Skip to main content

Gabriel S. Dichter, PhD, Principal Investigator

Research Statement: We are dedicated to the use of neuroscience methods to better understand psychiatric disorders. Research methods include psychophysiology, functional MRI, PET-MR, eye-tracking, and behavioral approaches. Our strategy is to first validate methods in non-clinical contexts, then to apply paradigms in psychiatric conditions, and finally to test our measures as potential mechanistic endpoints in clinical trials.


Erin Walsh

Erin Walsh, PhD, Assistant Professor of Psychiatry, UNC-Chapel Hill

Research Statement: My research focuses on exploring the mechanisms by which mindfulness-based interventions alter neural, immune, and endocrine processes in persons with depression, and how such changes affect cognitive and emotional vulnerabilities in depression. I am also interested in examining how early life experiences predict treatment response in depression. I received my Ph.D. in Clinical Psychology from the University of Kentucky under mentorship of Dr. Ruth Baer and completed a postdoctoral research position at the University of Wisconsin-Madison under Dr. Heather Abercrombie.

Melissa Walsh, PhD, Postdoctoral Research Fellow

Research Statement: I am interested in using human molecular brain imaging techniques to characterize how sex hormones interact with major neurotransmitter systems to increase susceptibility to mood and stress disorders in women. Eventually, I would like to identify the neurochemical mechanisms by which certain lifestyle choices/holistic treatments enhance psychological well-being in women with hormonally mediated mood and stress conditions. Before joining the lab, I completed my PhD in Auditory and Language Neuroscience at Arizona State University.

Erin Bondy, PhD, Postdoctoral Research Fellow

Research Statement: I received my PhD in clinical psychology from Washington University in St. Louis under the mentorship of Dr. Ryan Bogdan. I completed my clinical internship at UNC Chapel Hill in the Affective Neuroscience track. My research has focused on neurobiological processes that impact reward processing deficits associated with depression and anhedonia. I am interested in understanding how hormone and immune-related interactions during reproductive transitions influence neural pathways implicated in psychiatric conditions.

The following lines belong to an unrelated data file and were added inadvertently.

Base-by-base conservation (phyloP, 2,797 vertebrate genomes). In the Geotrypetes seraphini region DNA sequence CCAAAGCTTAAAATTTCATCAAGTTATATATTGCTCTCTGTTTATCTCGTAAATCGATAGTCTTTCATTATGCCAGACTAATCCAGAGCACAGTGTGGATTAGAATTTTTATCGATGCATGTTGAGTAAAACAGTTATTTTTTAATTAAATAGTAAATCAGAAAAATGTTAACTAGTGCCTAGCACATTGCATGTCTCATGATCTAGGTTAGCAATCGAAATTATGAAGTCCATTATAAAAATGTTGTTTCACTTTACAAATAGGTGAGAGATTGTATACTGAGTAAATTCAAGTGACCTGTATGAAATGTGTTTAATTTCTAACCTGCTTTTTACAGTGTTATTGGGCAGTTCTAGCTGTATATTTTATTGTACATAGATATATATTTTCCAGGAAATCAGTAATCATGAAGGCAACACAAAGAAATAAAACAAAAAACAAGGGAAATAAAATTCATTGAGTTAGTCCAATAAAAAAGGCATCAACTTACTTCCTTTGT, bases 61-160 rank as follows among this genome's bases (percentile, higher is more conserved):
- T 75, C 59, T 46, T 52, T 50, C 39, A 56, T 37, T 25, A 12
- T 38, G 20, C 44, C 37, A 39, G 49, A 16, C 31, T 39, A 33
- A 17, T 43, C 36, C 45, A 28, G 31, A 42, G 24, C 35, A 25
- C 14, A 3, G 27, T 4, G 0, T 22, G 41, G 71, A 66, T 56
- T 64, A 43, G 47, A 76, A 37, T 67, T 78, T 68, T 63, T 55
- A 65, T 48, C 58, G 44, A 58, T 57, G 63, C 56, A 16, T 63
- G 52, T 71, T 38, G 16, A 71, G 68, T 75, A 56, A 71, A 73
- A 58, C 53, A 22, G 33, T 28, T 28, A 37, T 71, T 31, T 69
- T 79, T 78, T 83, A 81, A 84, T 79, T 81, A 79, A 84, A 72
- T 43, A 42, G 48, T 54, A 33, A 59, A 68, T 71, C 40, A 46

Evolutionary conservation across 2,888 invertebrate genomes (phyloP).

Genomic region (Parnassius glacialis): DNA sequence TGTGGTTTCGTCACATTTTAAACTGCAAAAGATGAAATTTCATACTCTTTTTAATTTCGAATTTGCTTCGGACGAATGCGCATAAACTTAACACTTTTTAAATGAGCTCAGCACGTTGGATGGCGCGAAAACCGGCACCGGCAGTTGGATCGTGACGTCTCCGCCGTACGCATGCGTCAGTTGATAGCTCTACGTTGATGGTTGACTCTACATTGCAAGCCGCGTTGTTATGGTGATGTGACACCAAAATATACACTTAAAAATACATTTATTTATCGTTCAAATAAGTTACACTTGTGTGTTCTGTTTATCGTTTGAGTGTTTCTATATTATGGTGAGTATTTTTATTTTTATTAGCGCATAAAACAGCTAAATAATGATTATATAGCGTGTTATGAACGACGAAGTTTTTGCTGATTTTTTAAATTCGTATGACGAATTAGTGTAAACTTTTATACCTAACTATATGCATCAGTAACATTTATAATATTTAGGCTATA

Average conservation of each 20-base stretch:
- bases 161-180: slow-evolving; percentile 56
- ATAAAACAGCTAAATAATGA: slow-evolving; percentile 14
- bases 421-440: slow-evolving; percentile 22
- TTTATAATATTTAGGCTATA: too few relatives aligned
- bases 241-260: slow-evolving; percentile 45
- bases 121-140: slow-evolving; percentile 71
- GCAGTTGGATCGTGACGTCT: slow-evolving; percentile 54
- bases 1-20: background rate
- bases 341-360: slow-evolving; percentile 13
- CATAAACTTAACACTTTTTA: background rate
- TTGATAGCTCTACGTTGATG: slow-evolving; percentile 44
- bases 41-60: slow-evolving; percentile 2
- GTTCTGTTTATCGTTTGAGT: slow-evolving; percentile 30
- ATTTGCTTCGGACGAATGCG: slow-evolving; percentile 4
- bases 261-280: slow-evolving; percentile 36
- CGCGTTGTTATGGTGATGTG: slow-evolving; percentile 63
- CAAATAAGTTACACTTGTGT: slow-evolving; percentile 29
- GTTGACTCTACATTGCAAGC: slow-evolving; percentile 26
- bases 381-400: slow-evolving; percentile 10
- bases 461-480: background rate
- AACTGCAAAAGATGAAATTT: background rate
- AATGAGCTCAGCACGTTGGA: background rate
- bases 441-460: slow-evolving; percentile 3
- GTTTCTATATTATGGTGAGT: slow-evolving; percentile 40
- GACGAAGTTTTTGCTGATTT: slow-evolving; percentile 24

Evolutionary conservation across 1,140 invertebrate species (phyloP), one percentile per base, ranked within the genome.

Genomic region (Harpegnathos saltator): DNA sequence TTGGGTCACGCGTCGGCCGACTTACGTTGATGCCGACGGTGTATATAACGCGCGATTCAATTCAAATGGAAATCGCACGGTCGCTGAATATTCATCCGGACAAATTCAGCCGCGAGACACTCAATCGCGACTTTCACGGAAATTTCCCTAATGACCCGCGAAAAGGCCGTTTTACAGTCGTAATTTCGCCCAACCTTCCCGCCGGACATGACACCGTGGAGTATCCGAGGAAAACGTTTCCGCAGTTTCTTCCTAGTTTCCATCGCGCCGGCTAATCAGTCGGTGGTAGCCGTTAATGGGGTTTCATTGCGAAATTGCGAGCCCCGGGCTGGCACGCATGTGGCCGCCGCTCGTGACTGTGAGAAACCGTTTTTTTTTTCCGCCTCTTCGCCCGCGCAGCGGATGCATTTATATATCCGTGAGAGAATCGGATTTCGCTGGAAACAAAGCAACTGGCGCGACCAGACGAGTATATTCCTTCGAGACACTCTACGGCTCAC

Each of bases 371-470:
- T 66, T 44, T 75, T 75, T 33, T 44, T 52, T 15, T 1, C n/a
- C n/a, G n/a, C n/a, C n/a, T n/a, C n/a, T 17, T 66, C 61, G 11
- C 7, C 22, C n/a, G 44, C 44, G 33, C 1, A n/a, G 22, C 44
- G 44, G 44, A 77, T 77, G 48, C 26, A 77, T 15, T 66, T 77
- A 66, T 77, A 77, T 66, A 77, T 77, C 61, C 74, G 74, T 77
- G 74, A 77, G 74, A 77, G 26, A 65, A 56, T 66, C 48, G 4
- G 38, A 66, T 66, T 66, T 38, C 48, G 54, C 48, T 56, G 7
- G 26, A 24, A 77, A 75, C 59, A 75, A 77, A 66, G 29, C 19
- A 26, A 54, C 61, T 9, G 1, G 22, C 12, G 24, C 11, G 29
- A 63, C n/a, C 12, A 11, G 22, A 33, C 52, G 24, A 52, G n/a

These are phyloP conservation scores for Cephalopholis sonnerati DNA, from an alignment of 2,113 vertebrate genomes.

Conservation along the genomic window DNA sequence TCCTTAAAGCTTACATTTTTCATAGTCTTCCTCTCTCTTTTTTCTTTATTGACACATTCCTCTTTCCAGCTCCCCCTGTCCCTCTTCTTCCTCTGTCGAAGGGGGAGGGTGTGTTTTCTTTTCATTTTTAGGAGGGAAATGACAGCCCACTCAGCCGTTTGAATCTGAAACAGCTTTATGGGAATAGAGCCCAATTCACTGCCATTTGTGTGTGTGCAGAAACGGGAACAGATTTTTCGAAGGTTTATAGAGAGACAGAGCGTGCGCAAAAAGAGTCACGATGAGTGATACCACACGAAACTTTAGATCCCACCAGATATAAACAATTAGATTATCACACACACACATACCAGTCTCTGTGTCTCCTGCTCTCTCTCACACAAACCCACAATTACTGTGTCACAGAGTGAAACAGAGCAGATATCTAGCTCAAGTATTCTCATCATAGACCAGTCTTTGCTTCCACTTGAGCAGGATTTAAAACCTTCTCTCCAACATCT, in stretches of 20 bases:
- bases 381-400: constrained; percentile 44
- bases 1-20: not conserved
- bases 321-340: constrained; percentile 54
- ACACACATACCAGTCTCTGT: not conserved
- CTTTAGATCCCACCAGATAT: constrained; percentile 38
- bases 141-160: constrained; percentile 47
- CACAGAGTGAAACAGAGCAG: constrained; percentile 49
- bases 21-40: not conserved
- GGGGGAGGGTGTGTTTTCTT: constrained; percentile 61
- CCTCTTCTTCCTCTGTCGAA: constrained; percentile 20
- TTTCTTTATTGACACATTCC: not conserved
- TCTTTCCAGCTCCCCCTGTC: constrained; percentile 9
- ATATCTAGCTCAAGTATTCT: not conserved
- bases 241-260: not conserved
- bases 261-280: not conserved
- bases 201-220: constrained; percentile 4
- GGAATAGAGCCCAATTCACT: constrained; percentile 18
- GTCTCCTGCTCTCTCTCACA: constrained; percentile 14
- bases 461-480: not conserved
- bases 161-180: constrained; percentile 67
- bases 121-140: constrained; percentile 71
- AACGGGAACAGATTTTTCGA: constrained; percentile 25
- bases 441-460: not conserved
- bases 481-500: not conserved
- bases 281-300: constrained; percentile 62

Paul Cernasov, Clinical Psychology Graduate Student

I’m interested in the application of neuroimaging techniques to identify predictors of treatment response and monitor outcomes in psychiatric conditions, particularly from a transdiagnostic perspective. I am working on a project using ultra-high field MRI to evaluate biological target engagement in a psychotherapeutic intervention for adults with anhedonia (Behavioral Activation for Anhedonia).


Rachel Phillips

Rachel Phillips, Clinical Psychology Graduate Student

My research interests center around using neuroimaging methods to examine the etiology of mood and anxiety disorders and their comorbidities, with an eye towards the impact of stressful life events. I am also passionate about disseminating research findings and sharing new insights with broad communities. Prior to my graduate training, I received a B.S. in Psychology from UNC Chapel-Hill and completed a post-bacc research position at the Duke-UNC Brain Imaging and Analysis Center.


Kaitlin Cummings

Kaitlin Cummings, Clinical Psychology Graduate Student

My research interests lie in identifying the neurobiological correlates of symptom profiles in autism spectrum disorder and other neuropsychiatric conditions to inform the development of targeted therapeutic interventions. By leveraging neuroimaging techniques, I hope to contribute to our understanding of mechanisms that support risk and resilience for psychopathology in different groups and I am passionate about extending this work to include individuals from diverse backgrounds. I am currently working on a project using simultaneous PET-MRI to examine the relationship between neural inflammation, brain dynamics, and reward processing in individuals with autism spectrum disorder.


Megan Hynd, Clinical Psychology Graduate Student

Research Interests: My research interests lie at the intersection of translational research and experimental therapeutics; specifically, in determining how aberrant neuronal functioning contributes to depression symptomatology and using that information to develop novel, efficacious treatments.  I am currently working on a project combining PET-MR with hormone treatment to understand reward circuitry in perimenopausal-onset anhedonia and psychosis. Before joining this lab, I earned a B.A. in Psychology from the University of Iowa and completed an honors thesis under the supervision of Dr. Jan Wessel. Additionally, I completed a post-bac fellowship at the National Institute of Mental Health, supervised by Dr. Sarah ‘Holly’ Lisanby.

Robin Brown, Clinical Psychology Graduate Student

Research Interests: Broadly, my research interests revolve around understanding the implications of menstrual disorders on bipolar disorder. At the moment, I am particularly interested in exploring the warning signs and risk factors of premenstrual dysphoric disorder (PMDD) among those with bipolar disorder, as well as the unique challenges of having comorbid bipolar disorder and PMDD. Prior to joining this lab, I earned a B.S. in Psychology from the University of Texas at Austin and completed a post-bac position at the UCLA Semel Institute under the supervision of Dr. Marc Weintraub and Dr. David Miklowitz.

Lab Alumni